The city of Carmel announced Tuesday that it will now enforce a previously overlooked zoning variance that prohibits The GOAT bar and restaurant from operating after 2 p.m., a move that comes after months of complaints about noise and public indecency at and around the tavern.
When The GOAT opened in the former Bub’s Café at 220 2nd St. SW in August, it replaced a restaurant that had long-catered to breakfast and lunch crowds. Bub’s was granted special zoning in 2007 for the restaurant to locate in what was then a largely residential area. The variance, which allowed the restaurant to operate until 2 p.m. daily, transferred to the The GOAT when it moved into the property.
But Carmel Mayor Jim Brainard said during a Monday city council meeting that city staff had overlooked the requirement when The GOAT first opened. And as a result, The GOAT “was inadvertently allowed to operate with a closing time of 3 a.m.,” the city said in a statement Tuesday afternoon.
The tavern has since upset neighbors with its late-night noise and unruly patrons, so much so that the city council approved new public urination and defecation fines Monday night to start addressing the issue. Now, city staff said it will enforce the previously overlooked requirement that any restaurant on the property close each day by 2 pm.
“Continued complaints from neighbors and businesses about how the venue was operating made it clear that the current variance had to be enforced,” the city said in a statement. “Until now, it was hoped that operations at the GOAT could continue while the request for a change in zoning went through the proper process but based on the continued and numerous complaints and the number of police calls, that is no longer possible.”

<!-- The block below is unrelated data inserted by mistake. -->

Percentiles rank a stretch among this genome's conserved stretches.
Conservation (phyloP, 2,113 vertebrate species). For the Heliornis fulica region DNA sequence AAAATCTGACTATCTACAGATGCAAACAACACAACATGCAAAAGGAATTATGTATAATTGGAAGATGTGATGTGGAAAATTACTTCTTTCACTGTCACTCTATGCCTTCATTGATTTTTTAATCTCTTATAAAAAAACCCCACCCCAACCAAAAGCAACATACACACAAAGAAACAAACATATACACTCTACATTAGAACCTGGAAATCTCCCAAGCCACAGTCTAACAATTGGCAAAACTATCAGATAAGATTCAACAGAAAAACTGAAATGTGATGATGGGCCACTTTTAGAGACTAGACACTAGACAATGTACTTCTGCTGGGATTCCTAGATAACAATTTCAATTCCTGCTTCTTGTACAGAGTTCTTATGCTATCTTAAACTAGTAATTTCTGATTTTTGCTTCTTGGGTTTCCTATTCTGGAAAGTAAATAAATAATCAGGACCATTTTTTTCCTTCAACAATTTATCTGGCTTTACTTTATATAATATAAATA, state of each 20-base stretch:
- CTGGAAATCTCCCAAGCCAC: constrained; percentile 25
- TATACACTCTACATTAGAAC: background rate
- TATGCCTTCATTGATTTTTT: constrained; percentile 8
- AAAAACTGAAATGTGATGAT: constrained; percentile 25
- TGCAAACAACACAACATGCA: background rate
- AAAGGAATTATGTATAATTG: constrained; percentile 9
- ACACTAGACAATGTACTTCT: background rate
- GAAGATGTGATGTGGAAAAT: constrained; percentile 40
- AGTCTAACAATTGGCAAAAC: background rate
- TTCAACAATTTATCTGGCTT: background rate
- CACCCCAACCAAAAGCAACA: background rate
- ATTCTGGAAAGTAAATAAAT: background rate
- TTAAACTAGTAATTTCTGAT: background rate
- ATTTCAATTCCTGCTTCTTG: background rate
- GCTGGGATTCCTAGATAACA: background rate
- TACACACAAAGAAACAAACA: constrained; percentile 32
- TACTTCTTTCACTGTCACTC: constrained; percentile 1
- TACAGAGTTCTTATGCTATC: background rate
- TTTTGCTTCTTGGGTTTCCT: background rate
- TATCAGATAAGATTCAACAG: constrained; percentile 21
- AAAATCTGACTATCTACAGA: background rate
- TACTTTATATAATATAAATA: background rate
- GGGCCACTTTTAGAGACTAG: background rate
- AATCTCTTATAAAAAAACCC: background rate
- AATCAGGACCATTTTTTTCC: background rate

The GOAT is owned by Kevin and Megan Paul, who also own the Brockway Pub and Danny Boy Beer Works in Carmel. Kevin Paul told IBJ that the tavern’s hours have been 3 p.m. to 1 a.m., but for now, it will open for lunch only. He did not provide details.
The Pauls have built a fence between their property and an adjacent neighborhood, Brainard told the council on Monday night, and are committed to hiring plainclothes security to patrol the area. Brainard also adi the owners are planning to build additional restrooms to accommodate demand.
The council is set to review a proposed noise ordinance and a potential rezone of the property to allow The GOAT to continue as a traditional bar, but the tavern won’t be able to serve its late-night clientele until new zoning is approved.
However, council member Adam Aasen said Monday night that he’s not in favor of a rezoning because he doesn’t think the owners have shown a willingness to make changes to reduce complaints.